Shortened DAPT Durations Appear Safe for Patients With ACS Implanted With DES
DAPT-STEMI and REDUCE found 3 and 6 months of DAPT, respectively, were noninferior to the standard 12 months of treatment.
DENVER, CO—Less than a full year of dual antiplatelet therapy (DAPT) seems to offer acceptable safety in patients with ACS who are undergoing PCI with new-generation DES, two trials show.
In DAPT-STEMI, 6 months of DAPT was noninferior to 12 months of treatment in terms of the risk of all-cause mortality, MI, any revascularization, stroke, or TIMI major bleeding at 2 years in patients with STEMI, Elvin Kedhi, MD, PhD (Isala Klinieken Zwolle, the Netherlands), reported here at TCT 2017.
In REDUCE, 3 months of DAPT was noninferior to a full year of treatment in terms of the risk of all-cause death, MI, stent thrombosis, stroke, TVR, or BARC II to IV bleeding at 1 year, reported Harry Suryapranata, MD, PhD (Radboud University Medical Center, Zwolle, the Netherlands).
US and European guidelines currently recommend at least 12 months of DAPT after PCI in patients with ACS, but the weight of the evidence is starting to move in the direction of shorter durations in the current era, according to David Moliterno, MD (University of Kentucky, Lexington).
“In contemporary practice in select cohorts probably getting the best evidenced-based medicine, event rates are going lower and lower. And in those select patients who are at particularly low risk, meaning they’ve made it months without an event, there probably is minimal to no benefit to continuing dual antiplatelet therapy,” Moliterno, who is editor-in-chief of JACC: Cardiovascular Interventions, told TCTMD. “I think the overwhelming majority of net benefit is in the first few months and then it attenuates over time.”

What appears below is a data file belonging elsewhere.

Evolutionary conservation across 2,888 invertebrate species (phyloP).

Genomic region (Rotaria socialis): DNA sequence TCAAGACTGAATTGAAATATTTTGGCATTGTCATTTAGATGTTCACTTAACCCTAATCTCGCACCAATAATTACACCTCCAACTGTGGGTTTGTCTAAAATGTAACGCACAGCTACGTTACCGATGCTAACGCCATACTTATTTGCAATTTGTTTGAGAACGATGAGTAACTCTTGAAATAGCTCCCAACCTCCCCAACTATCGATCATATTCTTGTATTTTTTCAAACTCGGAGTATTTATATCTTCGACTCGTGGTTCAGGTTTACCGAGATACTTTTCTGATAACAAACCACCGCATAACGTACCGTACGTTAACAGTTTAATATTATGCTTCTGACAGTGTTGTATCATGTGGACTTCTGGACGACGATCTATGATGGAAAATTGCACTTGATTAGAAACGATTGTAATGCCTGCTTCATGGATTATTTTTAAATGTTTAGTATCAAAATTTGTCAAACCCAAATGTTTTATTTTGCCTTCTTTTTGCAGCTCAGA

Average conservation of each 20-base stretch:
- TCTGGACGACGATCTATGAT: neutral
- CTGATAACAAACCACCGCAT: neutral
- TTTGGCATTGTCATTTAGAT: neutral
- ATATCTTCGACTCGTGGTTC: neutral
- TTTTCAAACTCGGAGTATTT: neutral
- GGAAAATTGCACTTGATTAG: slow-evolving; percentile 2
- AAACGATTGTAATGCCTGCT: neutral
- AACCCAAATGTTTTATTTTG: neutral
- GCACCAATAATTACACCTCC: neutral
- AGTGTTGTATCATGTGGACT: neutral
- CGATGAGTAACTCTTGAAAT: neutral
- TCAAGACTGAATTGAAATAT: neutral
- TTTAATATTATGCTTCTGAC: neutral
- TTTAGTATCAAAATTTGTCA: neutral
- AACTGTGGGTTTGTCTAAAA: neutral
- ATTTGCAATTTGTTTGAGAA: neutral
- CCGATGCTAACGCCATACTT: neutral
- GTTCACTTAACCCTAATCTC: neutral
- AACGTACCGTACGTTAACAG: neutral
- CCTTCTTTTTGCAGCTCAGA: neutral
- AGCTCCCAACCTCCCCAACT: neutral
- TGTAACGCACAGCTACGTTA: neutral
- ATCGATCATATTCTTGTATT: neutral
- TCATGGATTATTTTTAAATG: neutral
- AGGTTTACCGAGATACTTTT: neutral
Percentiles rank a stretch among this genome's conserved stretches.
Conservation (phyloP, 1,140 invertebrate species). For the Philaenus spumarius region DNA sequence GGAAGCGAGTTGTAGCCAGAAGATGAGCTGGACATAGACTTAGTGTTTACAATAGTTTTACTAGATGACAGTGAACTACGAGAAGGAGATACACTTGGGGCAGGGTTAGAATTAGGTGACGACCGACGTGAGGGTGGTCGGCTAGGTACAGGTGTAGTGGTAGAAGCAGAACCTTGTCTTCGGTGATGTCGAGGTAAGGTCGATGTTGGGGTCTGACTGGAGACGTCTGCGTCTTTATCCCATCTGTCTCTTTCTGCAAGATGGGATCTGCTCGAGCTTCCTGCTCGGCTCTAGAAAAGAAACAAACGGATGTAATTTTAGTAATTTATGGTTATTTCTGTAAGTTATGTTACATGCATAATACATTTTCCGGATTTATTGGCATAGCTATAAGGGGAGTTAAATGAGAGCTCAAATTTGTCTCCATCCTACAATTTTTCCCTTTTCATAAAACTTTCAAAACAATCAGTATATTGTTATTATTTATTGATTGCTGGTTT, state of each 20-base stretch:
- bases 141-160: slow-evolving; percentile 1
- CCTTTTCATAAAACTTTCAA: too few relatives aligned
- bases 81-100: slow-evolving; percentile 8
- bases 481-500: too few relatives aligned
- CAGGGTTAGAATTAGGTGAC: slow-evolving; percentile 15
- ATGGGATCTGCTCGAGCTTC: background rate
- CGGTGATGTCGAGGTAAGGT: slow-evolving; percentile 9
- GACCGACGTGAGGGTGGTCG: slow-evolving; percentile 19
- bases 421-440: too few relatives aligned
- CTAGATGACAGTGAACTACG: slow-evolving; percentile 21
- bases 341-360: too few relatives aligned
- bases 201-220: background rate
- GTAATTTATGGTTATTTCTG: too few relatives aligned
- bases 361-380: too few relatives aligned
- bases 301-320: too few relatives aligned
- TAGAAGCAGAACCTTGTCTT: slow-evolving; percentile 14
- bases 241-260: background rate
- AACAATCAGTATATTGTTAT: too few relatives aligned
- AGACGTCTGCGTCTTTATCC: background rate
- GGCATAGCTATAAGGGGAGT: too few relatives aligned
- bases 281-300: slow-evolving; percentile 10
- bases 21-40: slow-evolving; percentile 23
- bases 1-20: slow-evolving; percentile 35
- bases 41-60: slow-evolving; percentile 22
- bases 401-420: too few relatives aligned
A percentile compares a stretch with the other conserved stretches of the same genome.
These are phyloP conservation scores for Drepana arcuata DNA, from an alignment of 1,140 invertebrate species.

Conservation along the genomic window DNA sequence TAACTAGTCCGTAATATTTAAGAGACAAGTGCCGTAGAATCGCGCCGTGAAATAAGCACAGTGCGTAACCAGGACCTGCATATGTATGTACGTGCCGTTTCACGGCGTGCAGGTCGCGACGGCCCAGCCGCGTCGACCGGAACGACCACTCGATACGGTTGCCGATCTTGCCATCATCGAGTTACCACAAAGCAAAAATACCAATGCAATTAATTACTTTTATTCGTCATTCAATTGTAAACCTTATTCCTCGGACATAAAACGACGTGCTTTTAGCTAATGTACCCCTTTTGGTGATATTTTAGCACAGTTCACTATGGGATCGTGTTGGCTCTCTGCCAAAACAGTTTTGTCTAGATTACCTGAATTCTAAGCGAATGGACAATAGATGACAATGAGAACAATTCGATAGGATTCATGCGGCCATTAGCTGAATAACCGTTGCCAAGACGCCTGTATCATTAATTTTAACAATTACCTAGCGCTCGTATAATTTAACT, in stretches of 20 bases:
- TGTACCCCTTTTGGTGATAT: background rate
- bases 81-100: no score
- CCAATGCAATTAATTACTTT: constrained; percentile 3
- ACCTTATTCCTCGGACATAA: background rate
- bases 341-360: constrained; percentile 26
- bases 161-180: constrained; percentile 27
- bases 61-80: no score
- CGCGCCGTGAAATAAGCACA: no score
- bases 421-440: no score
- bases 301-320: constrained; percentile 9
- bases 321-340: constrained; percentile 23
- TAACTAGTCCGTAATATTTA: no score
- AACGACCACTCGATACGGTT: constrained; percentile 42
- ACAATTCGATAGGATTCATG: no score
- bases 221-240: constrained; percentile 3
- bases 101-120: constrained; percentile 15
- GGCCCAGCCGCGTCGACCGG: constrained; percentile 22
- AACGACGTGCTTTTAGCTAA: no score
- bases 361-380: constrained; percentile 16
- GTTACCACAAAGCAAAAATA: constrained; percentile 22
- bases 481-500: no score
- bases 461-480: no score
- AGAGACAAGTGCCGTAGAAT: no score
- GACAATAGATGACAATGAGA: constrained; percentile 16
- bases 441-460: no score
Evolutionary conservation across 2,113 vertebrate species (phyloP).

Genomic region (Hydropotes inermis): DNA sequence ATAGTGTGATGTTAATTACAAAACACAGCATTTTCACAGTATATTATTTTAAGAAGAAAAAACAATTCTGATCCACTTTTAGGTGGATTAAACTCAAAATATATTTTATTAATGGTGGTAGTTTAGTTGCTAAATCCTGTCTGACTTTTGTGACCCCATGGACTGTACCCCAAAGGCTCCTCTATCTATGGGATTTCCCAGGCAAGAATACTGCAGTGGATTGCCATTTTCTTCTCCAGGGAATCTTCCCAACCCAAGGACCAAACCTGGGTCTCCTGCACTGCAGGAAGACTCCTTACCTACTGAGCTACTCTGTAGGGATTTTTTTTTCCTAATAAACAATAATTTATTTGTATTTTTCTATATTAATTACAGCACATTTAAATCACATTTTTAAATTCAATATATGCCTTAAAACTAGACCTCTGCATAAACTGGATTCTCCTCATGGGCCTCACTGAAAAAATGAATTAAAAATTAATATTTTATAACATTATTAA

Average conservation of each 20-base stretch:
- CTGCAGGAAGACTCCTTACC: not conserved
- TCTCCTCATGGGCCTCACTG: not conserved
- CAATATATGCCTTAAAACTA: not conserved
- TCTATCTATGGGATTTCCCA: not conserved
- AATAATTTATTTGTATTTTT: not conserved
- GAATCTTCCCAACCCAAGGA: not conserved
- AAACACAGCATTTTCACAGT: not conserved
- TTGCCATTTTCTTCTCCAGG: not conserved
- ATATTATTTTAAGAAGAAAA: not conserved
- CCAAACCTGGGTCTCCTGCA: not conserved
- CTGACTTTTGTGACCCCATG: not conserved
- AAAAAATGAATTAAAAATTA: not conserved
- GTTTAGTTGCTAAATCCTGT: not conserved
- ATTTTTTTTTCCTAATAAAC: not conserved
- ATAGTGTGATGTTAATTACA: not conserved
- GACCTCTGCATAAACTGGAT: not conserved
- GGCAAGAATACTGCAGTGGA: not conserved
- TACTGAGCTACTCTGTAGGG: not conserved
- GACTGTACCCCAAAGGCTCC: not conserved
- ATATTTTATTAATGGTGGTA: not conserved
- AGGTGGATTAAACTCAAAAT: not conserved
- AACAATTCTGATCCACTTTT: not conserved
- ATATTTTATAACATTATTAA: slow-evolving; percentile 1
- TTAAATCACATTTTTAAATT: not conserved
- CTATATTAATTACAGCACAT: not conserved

Larger studies with greater power will continue to provide information about the optimal DAPT duration, Moliterno said. But for now, he added, “If somebody put a gun to my head and said, ‘Okay, pick an amount of time,’ I would say probably somewhere in that 6-to-9-month range for patients with an acute coronary syndrome, it is time to stop.”
Focusing on STEMI
The DAPT-STEMI trial initially enrolled 1,100 patients undergoing primary PCI for STEMI at 17 European centers. The 870 patients who completed 6 months of DAPT without having an event were randomized to continue on aspirin alone or to continue DAPT for another 6 months—completing 12 months total—before moving forward on aspirin alone. Stenting was performed with the zotarolimus-eluting Resolute Integrity stent (Medtronic).
The primary endpoint was a composite of all-cause mortality, MI, any revascularization, stroke, or TIMI major bleeding assessed 18 months after randomization (2 years from enrollment). The rate was 4.8% in patients who received 6 months of DAPT and 6.6% in those who received 12 months of DAPT. Shorter therapy met criteria for noninferiority (P = 0.004).
There were no difference between groups on a secondary composite endpoint of death, MI, stroke, stent thrombosis, or TIMI major bleeding, or any of the individual components of the composite endpoints.
“This trial, for the first time, showed that in [the] modern DES era, event-free STEMI patients do not benefit from prolonged DAPT beyond 6 months as currently recommended, and sets the stage for further dedicated research in this important topic,” Kedhi said during a press conference.
Going Even Shorter in ACS
In the REDUCE trial, Suryapranata et al enrolled 1,496 patients with ACS at 36 sites in Europe and Asia, randomizing them to 3 or 12 months of DAPT after implantation of the sirolimus-eluting Combo dual therapy stent (OrbusNeich).